The community is mourning the loss of Coffee County General Sessions and Juvenile Court Judge Timothy R. Brock, who died suddenly while attending a national judicial training in Nevada. He was 62.
“Judge Brock’s last conversation consisted of him bragging on his children and how much he loved their childhood,” said Circuit Court Judge Justin C. Angel, 12th judicial district. “He was excited about this conference and returning to Coffee County to help even more people. He will be missed and mourned by his judicial family.”
Mike Lewis, director of Coffee County Drug Court Foundation, said Brock strived to help the most vulnerable members of the community.
“Coffee County Judge Timothy R. Brock made a difference in Coffee County and Tennessee by redeeming individuals, reuniting families, and restoring communities, and creating change in the lives of children, teens, and adults,” Lewis said. “He left this world doing what he loved, learning how to be a glimmer of light to those trapped in a world of darkness.”
Coffee County Mayor Gary Cordell praised Brock’s work.
“Judge Brock was well respected for his service to Coffee County and a great supporter of the Recovery Court,” Cordell said. “He will be greatly missed.”
The Tennessee legal community is mourning, as well.
Brock was first elected as a general sessions judge in 1990 and added juvenile court jurisdiction to his duties in 1998, according to the Supreme Court of Tennessee.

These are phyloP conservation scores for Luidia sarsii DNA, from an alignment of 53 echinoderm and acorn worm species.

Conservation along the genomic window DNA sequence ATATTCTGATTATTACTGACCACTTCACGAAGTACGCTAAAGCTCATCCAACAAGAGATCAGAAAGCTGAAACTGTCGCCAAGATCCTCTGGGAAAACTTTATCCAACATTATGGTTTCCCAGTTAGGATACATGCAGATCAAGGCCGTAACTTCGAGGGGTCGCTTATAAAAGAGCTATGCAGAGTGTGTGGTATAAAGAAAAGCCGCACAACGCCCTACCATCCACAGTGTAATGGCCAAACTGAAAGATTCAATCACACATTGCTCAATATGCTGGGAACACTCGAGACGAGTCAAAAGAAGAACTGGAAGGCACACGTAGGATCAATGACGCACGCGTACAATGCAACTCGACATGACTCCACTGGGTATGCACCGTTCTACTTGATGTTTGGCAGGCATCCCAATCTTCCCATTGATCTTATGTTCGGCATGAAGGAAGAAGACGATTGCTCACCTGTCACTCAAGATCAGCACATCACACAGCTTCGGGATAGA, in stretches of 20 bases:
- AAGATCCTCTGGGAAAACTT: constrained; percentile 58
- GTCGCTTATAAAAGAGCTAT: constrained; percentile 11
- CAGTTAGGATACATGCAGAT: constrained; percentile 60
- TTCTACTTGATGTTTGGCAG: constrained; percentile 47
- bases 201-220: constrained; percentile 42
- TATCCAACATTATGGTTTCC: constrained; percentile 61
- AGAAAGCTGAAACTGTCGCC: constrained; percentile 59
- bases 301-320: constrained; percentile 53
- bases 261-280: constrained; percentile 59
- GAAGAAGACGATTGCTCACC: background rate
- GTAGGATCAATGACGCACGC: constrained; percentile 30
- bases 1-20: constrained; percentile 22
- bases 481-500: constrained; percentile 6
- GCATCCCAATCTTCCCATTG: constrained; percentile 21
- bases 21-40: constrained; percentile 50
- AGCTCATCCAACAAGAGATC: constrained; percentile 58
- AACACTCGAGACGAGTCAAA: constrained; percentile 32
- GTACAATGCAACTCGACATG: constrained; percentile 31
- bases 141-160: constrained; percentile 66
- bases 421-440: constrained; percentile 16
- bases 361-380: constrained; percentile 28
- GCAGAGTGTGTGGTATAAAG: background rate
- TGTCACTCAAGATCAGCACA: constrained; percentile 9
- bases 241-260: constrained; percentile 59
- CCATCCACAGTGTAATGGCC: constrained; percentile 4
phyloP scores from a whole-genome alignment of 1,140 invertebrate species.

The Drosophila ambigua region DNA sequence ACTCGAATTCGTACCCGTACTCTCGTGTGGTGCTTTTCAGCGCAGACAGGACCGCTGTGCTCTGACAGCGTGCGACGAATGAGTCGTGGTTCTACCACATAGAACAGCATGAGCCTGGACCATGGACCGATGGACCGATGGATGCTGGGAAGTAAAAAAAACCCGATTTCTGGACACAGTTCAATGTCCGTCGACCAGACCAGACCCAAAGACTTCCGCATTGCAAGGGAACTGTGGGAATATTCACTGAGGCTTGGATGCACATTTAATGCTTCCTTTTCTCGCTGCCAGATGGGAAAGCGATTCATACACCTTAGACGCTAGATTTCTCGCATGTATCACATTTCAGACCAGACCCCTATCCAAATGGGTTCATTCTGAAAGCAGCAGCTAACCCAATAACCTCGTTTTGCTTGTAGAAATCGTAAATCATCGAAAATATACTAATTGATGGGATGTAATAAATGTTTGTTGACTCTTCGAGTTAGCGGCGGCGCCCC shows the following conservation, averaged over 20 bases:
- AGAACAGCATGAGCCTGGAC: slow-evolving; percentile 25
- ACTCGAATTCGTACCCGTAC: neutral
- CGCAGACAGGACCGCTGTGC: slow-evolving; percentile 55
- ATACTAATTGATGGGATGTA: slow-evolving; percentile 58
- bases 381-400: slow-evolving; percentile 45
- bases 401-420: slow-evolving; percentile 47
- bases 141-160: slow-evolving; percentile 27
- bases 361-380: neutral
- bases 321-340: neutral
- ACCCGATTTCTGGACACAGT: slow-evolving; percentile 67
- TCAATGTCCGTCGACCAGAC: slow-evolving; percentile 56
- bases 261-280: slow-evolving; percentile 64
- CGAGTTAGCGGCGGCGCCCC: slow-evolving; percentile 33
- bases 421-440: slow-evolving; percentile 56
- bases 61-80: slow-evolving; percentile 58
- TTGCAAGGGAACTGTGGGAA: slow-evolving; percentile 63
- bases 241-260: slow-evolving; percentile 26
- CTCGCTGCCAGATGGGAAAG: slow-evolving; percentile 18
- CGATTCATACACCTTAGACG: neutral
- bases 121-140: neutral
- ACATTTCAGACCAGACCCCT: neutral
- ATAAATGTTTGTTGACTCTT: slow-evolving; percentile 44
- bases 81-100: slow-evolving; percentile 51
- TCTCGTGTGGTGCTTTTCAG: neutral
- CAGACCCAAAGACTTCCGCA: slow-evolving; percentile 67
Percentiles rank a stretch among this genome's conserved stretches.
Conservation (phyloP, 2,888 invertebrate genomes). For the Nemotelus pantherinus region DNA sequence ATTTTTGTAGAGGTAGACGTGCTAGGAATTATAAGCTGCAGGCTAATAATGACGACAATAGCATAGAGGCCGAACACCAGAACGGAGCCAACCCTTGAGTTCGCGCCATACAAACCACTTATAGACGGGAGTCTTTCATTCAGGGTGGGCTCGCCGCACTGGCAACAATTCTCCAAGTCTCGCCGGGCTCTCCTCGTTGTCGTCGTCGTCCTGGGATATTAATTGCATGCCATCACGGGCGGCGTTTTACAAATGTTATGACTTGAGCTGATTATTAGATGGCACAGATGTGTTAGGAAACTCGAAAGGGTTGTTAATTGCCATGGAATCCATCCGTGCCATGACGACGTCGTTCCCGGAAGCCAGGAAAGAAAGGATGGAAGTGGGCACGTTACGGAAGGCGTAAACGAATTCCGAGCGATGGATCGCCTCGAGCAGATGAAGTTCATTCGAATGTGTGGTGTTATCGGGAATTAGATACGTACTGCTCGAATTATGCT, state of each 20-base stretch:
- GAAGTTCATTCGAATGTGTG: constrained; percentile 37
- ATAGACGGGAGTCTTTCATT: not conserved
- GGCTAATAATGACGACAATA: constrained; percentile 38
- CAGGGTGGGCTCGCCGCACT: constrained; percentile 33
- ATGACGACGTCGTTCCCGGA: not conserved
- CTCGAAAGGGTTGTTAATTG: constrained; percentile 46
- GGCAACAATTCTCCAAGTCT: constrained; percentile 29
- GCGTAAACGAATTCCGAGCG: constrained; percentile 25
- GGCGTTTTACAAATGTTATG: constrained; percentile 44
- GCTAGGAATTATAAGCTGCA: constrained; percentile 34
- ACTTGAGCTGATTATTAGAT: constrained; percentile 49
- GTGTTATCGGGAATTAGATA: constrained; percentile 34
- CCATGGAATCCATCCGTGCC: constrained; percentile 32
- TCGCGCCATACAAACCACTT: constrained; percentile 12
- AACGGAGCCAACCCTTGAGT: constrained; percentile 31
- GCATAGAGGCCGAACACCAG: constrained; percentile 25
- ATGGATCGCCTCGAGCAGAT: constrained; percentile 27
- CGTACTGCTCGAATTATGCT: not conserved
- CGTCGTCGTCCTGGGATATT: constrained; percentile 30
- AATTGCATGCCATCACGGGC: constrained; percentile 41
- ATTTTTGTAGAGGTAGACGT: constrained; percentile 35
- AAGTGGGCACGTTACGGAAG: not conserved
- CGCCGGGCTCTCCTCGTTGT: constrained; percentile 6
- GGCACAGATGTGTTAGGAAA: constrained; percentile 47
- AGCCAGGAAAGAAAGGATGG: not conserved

He earned his law degree from the University of Tennessee in 1982 and his undergraduate degree from Middle Tennessee State University. Judge Brock served on the executive committee of the Tennessee Council of Juvenile and Family Court Judges for many years and was a frequent presenter at conferences.
“It was a privilege to work with Judge Brock on the Tennessee Council of Juvenile and Family Court Judges Executive Committee and tackle difficult issues that affect the children and families of Tennessee,” said Henry County Judge Vicki Snyder, president of the Council in a press release of the Tennessee Supreme Court. “He never shied away from a problem or tough situation which demanded our attention. He always put others first. Tim was a true servant and gave without thought to himself for 29 years as a general sessions and juvenile court judge.”
In August 2017, he was awarded the McCain-Abernathy Award by the Tennessee Council of Juvenile and Family Court Judges for his exceptional service in advancing juvenile justice. The award is given annually to a judge with juvenile court jurisdiction who demonstrated outstanding service dedicated to the improvement of juvenile justice in Tennessee for the benefit of the children and families served by the state’s juvenile courts.
“Judge Brock, while quiet and unassuming, was an outstanding leader who worked constantly and diligently in our judicial system to improve the lives of children and families in Tennessee,” said Tennessee Supreme Court Justice Jeff Bivins. “He cared deeply about improving the courts and the judicial system as a whole to better serve the citizens of Coffee County and all Tennesseans. He embraced education and learning, and he was always willing to be a leader in innovation and new approaches to serving people. Judge Brock’s untimely death leaves a great void in our judicial family.”